What happens at the end of a mortgage payment break?

At the end of a payment break your ongoing payments will be recalculated to include the interest charged during the payment break. These payments will be higher – reflecting the three missed payments and the interest charged

Find extra money – we actively encourage people to have several months day-to-day living expenses saved by way of an emergency fund. However, these are extraordinary times and some people may not have the cash reserves. If you have access to credit and loans, use them as a last resource and don’t be afraid to use them. For example, if you have a credit card balance, switch to making minimum payments. Also, if possible, even look to switch credit card provider if you can get an interest-free period. You can check out the best deals on credit cards, including possible switching options at the Competition and Consumer Protection Commission (www.ccpc.ie) or on Bonkers (www.bonkers.ie). Switching for a 0% balance for an introductory period is the same as free money for that period. So, look to take advantage of what offers are available. As we keep saying, these are extraordinary times so lenders are generally looking to do all they can to ease the financial stress.

If you have some investments or even access to retirement fund tax-free options use them. While this is not an ideal time, it is a time to survive. If you are over 50 and have a private pension, it is possible to access some tax free funds of up to 25% of the current value (up to a max of €200K) from a Buy Out Bond or in cases where you are leaving service. In such situations, talk to your employer or pension administrator. There are also some tax-free pension options available to those with private pension funds where they are being made redundant so it is important to get specific advice from your pension adviser. You can also check out the Pensions Authority (www.pensionauthority.ie) or Citizens Information (www.citizensinformation.ie).

If you plan to talk to friends and family for financial support, do so with caution. Some may have a financial cushions and may be able to provide temporary assistance, others may not so don’t take a refusal negatively, it could mean that people may not have the ability to offer financial support.

Take advantage of available supports – regardless of whether you are employed or self-employed, you are entitled to a range of financial supports, including job seekers allowance. If you lost a job, you may be entitled to a repayment of income tax so it is important you become familiar with these may relate to your immediate situation.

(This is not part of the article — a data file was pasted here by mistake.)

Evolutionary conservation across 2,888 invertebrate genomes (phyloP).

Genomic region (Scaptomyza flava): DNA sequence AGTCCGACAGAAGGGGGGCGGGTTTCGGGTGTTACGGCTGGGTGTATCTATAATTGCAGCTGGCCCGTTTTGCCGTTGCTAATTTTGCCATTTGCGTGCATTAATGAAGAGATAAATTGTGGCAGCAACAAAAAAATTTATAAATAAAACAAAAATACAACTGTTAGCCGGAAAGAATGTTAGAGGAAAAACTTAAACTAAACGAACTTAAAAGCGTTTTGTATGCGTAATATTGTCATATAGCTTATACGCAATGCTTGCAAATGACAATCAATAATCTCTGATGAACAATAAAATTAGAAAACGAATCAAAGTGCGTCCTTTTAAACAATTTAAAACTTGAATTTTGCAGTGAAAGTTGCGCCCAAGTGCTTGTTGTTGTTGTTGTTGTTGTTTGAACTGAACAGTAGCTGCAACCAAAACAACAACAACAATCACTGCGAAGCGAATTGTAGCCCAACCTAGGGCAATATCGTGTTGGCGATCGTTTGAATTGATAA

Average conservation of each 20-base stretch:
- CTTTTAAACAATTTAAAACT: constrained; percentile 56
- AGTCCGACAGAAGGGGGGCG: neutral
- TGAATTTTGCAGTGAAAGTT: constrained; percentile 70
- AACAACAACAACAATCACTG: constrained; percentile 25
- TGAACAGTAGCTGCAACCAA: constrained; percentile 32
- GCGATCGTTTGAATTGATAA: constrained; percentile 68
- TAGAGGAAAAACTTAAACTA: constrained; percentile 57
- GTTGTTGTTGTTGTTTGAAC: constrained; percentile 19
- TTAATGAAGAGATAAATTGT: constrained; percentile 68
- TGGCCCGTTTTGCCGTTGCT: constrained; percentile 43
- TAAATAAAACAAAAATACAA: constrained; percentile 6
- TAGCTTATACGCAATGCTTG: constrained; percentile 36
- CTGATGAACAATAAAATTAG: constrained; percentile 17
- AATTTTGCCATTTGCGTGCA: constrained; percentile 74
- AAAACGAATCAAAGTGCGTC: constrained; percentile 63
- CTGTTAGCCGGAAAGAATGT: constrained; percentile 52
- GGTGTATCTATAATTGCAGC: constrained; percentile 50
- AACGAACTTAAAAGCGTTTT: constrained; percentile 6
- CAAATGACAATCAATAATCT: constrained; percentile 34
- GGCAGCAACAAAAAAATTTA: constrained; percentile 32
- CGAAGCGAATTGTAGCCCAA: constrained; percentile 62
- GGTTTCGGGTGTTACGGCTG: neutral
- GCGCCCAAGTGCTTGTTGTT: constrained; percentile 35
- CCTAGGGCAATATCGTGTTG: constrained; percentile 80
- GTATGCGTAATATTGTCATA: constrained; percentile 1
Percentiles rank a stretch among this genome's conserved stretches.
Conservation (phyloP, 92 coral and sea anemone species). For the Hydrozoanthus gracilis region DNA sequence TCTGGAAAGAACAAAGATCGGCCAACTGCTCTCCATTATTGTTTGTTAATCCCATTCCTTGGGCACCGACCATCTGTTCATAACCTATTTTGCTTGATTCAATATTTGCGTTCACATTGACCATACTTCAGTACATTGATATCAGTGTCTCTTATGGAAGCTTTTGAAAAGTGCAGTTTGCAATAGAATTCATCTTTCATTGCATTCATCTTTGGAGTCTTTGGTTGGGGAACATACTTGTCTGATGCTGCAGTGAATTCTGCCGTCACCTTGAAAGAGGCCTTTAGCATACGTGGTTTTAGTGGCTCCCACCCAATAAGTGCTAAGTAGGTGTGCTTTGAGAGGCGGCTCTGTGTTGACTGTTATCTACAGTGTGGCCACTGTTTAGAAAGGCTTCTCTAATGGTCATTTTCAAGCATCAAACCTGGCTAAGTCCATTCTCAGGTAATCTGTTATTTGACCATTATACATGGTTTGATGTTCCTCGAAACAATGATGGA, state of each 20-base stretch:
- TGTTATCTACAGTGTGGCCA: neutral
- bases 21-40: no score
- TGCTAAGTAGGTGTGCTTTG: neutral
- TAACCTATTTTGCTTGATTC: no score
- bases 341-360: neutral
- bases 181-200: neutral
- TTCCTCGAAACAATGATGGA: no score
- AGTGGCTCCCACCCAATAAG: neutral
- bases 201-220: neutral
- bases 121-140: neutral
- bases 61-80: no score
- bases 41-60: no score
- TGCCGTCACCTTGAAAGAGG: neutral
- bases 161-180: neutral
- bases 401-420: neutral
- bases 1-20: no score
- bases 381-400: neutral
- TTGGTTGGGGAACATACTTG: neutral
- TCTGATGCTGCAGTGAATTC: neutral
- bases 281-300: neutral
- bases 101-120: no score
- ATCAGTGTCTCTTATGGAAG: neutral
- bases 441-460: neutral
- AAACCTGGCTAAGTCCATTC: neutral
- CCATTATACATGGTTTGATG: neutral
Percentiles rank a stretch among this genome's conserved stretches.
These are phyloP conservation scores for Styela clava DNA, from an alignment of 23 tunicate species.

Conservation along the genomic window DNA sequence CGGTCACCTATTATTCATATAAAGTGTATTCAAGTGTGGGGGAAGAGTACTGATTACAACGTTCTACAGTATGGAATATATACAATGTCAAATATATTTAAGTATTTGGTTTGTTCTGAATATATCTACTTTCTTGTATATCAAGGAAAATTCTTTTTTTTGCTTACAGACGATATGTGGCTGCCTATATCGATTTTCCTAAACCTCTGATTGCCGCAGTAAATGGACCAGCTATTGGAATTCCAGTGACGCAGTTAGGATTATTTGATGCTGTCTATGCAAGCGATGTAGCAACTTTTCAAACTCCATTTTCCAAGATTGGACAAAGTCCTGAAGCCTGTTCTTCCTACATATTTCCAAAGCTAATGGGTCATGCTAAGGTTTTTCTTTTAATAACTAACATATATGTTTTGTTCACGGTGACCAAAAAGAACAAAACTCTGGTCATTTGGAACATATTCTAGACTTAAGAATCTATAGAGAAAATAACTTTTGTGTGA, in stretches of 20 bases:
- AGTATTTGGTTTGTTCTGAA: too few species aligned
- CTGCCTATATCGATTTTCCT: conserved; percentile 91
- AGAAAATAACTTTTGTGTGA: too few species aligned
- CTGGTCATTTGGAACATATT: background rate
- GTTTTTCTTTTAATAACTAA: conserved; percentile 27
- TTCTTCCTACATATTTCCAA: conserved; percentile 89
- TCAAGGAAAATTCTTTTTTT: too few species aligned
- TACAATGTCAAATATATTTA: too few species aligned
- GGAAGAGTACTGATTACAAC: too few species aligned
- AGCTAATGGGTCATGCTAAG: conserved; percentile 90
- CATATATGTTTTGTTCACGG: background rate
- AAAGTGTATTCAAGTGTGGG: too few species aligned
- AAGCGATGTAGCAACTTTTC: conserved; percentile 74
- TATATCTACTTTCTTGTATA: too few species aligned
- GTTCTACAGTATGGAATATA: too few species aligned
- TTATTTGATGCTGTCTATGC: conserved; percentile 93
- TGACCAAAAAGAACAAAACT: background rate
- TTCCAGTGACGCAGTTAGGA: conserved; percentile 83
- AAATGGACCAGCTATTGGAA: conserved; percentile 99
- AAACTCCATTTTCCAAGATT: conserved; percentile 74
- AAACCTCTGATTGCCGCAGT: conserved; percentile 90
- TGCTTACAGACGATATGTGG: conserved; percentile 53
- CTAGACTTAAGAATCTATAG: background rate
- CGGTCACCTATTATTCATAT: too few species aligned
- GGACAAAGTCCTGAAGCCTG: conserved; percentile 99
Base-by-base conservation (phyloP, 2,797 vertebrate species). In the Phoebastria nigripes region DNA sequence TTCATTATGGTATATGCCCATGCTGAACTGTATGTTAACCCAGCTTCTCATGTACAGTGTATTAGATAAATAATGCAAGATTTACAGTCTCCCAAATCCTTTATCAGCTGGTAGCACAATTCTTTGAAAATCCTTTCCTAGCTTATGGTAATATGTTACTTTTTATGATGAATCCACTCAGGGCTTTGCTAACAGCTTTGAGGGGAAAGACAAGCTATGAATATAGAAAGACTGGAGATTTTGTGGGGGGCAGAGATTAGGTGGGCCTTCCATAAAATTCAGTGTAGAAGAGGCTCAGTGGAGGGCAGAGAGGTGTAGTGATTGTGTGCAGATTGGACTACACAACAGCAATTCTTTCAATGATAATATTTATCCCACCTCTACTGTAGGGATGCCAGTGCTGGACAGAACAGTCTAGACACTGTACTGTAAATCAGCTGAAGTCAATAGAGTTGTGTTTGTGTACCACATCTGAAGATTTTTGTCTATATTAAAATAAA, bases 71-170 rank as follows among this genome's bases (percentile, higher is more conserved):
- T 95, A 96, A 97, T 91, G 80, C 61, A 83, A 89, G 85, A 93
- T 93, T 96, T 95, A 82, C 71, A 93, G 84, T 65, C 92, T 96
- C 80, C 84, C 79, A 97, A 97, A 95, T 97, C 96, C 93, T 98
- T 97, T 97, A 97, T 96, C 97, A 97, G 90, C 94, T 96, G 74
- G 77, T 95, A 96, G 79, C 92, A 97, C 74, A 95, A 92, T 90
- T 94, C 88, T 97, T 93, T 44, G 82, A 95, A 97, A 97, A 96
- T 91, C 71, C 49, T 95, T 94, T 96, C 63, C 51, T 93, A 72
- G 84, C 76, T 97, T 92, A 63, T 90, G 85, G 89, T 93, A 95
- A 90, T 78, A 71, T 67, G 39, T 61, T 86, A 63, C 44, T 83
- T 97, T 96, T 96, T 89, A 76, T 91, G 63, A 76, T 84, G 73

Our Government has taken the extraordinary step to announce the COVID-19 Pandemic Unemployment Payment is being increased from €203 to €350 per week. It is available to all employees and the self-employed who have lost their job due to the Covid-19 (Coronavirus) pandemic.

The Covid-19 Pandemic Unemployment Payment will be in place for the duration of the crisis.

If you have been temporarily placed on a shorter working week, you may qualify for Short Time Work Support.

How to qualify

You can apply for the new COVID-19 Pandemic Unemployment Payment if you:

  • are an employee or self-employed
  • are aged between 18 and 66 years old
  • live in the Republic of Ireland
  • have lost your job due to the COVID-19 (Coronavirus) pandemic
  • have ceased trading if self-employed due to the pandemic

The payment also applies to

  • non EU/EEA workers who have lost employment due to the COVID-19 (Coronavirus) pandemic
  • students (and non-EU/EEA students) who have lost employment due to the COVID-19 (Coronavirus) pandemic
  • part-time workers

Rate of payment

The COVID-19 Pandemic Unemployment Payment is paid at a flat rate of €350 per week for the duration of the pandemic emergency. It was originally set at a rate of €203 but it was increased by government on March 24.

Payment is made by electronic transfer only (into your bank account) and only into accounts held in Irish financial institutions. It will be paid in to your bank account every Tuesday once your application is processed.

If you were working and were also in receipt of any social welfare payment such as a Carers Payment, Working Family Payment (WFP) or One-Parent Family Payment, you can, provided you have lost your job due to COVID-19, also claim the COVID-19 emergency payment, in addition to retaining your existing welfare payment. The COVID-19 Payment Unemployment Payment will replace your employment income and will be regarded by the Department as equivalent to employment income.

If you have one adult and at least one child dependant you should claim a Jobseeker’s Payments instead of the COVID-19 Pandemic Payment.

This is because you can claim an additional allowance for your adult dependant and child dependants, which will bring your weekly payment to in excess of the €350 weekly payment due under the emergency COVID-19 Pandemic Unemployment Payment.

Apply

Apply online

The quickest and easiest way to apply for the emergency Covid-19 payment is by applying online at mywelfare.ie.

All you need is your email to set up a basic MyGovID account which then allows you to apply online.

To learn more, there are three primary State services where you now need to familiarise yourself with:

Revenue – www.revenue.ie

Citizens Information – www.citizensinformation.ie

Welfare – www.welfare.ie or www.gov.ie

The Citizens Information website is an excellent service offering a wealth of consumer information that spans many Government services. From it, users are often directed on a range of options available to them.

In the meantime, protect yourself and your family. Be careful and be safe!

Frank Conway is a Qualified Financial Adviser and Founder of MoneyWhizz.org, the financial wellbeing initiative